So with that in mind, you’ll notice my best TV for video games has a 120 Hz panel. Check them all compared to one another here.
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Do Resolutions Matter?
Oh yes the resolutions matter. One quick look at the image below and the answer will reveal itself.
These 4K smart TV will have available 8,294,400 pixels to assign information to. Then when compared to the 1080p (1920x1080p) standard that was before it, those televisions only have 2,072,600 pixels to assign information to. You’re literally being given four times the amount of content to process to produce a better picture which is quite insane. Though, the one downfall is that with this much incoming information you will need more processing power. This leads to a bit of a larger cost to you as a user. So I recommend you choose wisely before over spending on the best TV for video games.
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What TV Size Is Best?
There is no right or wrong answer here, but 55 inch TVs are the most common. This also means they are likely to teeter around as over-priced or under-priced depending on the time of the year. On the other hand 60 inch models make the best TV for video games because you can sit father back and enjoy the same viewing experience without neck strain or needing to get close to the screen. The trade-off here is that there are less of them which makes them a tad pricier, but also that their price is easier to estimate as it isn’t likely to fluctuate as often.
There is also a number of formulas that can help you find what you’re looking for if you’re unsure where to begin. Below are those methods.
- TV Diagonal Length x 2.5 : You take the diagonal length of the TV you’re viewing and multiply by 2.5. The resulting number is the distance you should be viewing the TV at.
- TV Diagonal Length x 1.6: This method is meant for when the display occupies a 30-degree field of view. You take the diagonal length and multiply by 1.6. The resulting number is the optimal viewing distance.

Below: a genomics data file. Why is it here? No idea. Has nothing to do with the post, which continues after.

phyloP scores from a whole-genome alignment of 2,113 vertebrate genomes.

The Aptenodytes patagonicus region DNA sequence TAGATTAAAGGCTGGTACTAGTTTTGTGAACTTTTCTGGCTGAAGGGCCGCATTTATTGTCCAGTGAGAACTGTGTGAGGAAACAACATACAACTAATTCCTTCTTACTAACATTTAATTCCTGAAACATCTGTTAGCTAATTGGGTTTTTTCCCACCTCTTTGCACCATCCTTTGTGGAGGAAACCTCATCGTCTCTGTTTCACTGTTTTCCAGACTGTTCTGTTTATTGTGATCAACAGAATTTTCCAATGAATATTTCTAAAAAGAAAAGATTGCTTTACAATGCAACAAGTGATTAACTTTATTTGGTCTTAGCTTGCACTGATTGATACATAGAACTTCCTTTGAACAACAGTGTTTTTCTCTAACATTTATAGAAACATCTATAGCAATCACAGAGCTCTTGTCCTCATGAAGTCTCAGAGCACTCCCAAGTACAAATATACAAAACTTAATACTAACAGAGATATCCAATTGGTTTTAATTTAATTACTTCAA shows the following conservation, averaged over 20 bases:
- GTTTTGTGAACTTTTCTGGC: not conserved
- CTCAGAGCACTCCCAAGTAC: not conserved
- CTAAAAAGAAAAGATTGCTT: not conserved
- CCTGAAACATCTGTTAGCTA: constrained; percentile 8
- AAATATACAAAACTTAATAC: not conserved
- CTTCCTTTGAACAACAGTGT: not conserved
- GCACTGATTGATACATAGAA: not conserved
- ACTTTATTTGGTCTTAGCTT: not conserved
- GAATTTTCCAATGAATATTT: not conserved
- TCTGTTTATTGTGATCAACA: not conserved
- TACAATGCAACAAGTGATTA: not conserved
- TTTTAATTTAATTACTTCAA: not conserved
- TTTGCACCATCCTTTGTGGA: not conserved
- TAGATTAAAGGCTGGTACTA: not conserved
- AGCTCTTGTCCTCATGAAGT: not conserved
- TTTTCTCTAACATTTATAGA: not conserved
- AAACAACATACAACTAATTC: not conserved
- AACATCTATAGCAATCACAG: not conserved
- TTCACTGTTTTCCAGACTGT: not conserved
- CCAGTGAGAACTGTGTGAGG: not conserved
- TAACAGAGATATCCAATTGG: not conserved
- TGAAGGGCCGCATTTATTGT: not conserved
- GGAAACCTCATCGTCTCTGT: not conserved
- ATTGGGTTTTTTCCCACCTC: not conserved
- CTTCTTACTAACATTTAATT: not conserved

- TV Diagonal Length x 1.2: Take your TV’s diagonal length and multiply by 1.2. The resulting number is your optimal viewing distance. This is for when the TV occupies ~40 degrees of your FOV. THX popularized this method as their “best-seat-to-screen distance”.
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It depends on the video game you’re interested in playing I recommend research what type of video game you are playing and seeing the FPS it is sourced at. That will help narrow down some options, but remember that 120 Hz is the safest bet.
Though this relies on the setup you have at home, you may need to relocate the TV either up or down depending on which direction you’re looking. The most common is that a smart TV is placed too high and then it puts a small strain on your neck. Your head should not to look up more than ~15 degrees. This should place your head around the middle or bottom of the television.
Yes, but they can be quite expensive or ignored entirely. The next most important would the response time of the TV meant for video games. This is also known as motion blur and is the time it takes for the TV to recognize color have changed, and then switch them on-screen. Most TV options average around 13-18 ms and are average cost. Though, the best TVs for video games will have the lowest response time and are also quite expensive as well. Another good metric would be the color gamut. This isn’t as large as an issue and can ignored, but a well saturated picture helps pull you deeper into the video game which is always nice.
If your budget seems a bit too small, then I’d recommend switching from a niche oriented TV hunt, into a budget guided hunt. You’ll find tons of good options that give a real bang for your buck when thinking of a budget instead of a preferred usage. First try the best under 500 dollars
or 1000 dollars.